(Bloomberg) --

France will tighten restrictions on foreign investment after the government said the coronavirus outbreak has left key assets vulnerable to takeovers.

The French government already bolstered its powers at the start of the year by tightening a mechanism to review and potentially block non-European investors from acquiring stakes in strategic companies. Finance Minister Bruno Le Maire said Wednesday he will cut the threshold for scrutiny to 10% from 25% and add thousands of biotechnology companies to the protected lists.

“It’s a massive strengthening of our capacity to control foreign investment in our technology, our businesses and our know-how,” Le Maire said on French television LCI.

France’s move is the latest sign of how the coronavirus is encouraging governments to put up barriers to foreign investors and assert national oversight of businesses. Like others, France is already offering hundreds of billions of state guarantees for loans to companies, which Le Maire said will also protect businesses.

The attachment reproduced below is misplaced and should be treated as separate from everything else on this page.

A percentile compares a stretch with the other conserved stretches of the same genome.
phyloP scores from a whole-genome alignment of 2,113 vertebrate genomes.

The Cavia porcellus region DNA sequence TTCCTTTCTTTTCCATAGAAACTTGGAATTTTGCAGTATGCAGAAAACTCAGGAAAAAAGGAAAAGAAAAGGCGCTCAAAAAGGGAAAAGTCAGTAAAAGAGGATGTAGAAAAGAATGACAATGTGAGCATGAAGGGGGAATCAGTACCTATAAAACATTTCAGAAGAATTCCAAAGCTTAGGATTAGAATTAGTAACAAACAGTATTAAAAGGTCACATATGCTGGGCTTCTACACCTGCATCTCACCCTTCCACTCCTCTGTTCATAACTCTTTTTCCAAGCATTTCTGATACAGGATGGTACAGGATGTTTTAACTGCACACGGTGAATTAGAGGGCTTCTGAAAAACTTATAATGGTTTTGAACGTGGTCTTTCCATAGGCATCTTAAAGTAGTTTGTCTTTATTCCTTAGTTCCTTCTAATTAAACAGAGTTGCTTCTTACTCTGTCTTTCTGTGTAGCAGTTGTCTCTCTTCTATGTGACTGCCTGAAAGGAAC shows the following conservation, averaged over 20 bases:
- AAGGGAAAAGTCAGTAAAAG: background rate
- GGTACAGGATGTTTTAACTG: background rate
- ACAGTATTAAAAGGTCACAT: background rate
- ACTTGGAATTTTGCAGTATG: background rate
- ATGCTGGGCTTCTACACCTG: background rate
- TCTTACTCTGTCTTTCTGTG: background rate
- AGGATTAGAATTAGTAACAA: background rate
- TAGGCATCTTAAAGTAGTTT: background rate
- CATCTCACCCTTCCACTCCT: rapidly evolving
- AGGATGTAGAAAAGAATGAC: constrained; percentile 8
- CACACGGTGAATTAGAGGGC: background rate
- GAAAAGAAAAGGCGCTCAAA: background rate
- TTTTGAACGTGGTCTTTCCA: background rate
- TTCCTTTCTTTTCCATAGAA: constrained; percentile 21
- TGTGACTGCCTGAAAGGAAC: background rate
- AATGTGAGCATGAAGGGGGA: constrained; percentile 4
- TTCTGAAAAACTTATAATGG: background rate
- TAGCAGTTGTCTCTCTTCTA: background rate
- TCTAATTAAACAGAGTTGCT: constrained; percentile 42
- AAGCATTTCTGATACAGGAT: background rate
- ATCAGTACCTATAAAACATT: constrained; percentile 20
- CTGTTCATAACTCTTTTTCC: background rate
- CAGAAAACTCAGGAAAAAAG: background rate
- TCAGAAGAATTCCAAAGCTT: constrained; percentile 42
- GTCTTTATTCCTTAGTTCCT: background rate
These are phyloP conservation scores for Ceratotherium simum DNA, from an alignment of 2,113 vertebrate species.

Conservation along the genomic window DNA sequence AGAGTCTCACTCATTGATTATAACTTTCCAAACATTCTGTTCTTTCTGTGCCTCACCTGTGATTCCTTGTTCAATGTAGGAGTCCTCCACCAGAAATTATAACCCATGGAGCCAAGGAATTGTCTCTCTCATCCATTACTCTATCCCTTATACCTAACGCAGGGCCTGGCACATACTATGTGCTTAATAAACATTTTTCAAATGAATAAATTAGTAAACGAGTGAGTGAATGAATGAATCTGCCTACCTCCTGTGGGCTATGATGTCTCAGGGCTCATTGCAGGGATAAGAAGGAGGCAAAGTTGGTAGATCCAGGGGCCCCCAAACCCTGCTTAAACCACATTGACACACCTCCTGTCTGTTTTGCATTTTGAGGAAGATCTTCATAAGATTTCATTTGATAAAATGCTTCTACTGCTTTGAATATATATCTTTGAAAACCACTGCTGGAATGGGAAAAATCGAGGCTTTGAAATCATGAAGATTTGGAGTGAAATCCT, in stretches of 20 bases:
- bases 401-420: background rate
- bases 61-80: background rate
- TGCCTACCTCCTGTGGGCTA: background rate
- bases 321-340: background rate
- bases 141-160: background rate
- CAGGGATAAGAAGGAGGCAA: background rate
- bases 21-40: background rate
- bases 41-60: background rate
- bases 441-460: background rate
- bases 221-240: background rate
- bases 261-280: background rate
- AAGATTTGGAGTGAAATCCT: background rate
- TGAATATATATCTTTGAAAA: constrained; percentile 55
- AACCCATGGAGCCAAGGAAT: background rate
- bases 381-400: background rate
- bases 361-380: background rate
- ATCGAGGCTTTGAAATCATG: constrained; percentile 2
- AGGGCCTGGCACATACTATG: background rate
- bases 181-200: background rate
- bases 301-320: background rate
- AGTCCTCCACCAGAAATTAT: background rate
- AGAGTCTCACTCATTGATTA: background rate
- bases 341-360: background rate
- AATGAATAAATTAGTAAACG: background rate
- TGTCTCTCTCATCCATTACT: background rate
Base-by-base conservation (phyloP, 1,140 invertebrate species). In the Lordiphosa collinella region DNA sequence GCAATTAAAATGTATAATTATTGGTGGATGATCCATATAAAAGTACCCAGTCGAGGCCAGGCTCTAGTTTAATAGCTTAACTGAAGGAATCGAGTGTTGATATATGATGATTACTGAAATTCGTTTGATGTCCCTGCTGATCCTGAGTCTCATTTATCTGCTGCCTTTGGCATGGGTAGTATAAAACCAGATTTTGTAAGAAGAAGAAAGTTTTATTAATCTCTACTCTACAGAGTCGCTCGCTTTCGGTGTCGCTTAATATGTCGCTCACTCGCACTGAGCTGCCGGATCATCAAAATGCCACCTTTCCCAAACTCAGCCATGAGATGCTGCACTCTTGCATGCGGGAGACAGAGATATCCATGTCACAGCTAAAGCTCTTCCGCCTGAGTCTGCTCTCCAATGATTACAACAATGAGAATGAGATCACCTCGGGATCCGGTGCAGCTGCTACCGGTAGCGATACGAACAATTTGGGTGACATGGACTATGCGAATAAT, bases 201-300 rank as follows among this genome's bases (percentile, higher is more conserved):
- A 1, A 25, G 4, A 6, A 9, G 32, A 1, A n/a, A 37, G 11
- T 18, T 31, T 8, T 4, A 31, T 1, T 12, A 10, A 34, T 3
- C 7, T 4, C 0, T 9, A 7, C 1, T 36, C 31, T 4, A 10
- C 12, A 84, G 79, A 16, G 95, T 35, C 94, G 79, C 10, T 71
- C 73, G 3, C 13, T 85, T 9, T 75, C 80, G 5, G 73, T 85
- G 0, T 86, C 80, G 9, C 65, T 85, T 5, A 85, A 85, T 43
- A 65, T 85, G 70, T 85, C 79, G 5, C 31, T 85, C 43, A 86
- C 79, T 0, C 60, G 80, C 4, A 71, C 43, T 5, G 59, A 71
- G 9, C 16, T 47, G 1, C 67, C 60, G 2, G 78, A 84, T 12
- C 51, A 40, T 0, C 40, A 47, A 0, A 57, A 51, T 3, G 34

Read More: Germany Plans to Extend Tighter Takeover Controls to Health Care

“In this crisis, certain businesses are vulnerable, some technologies are weakened and could be bought at a discount price by foreign competitors,” Le Maire said. “I won’t let that happen.” The lower threshold for state oversight will probably remain in place until the end of this year, he said.

Beyond protecting companies in France, Le Maire has also said the government is looking to repatriate supply chains, particularly in the pharmaceutical and biotech sectors.

“They are businesses that are participating in research for a Covid vaccine,” he said. “We absolutely must protect this French know-how.”

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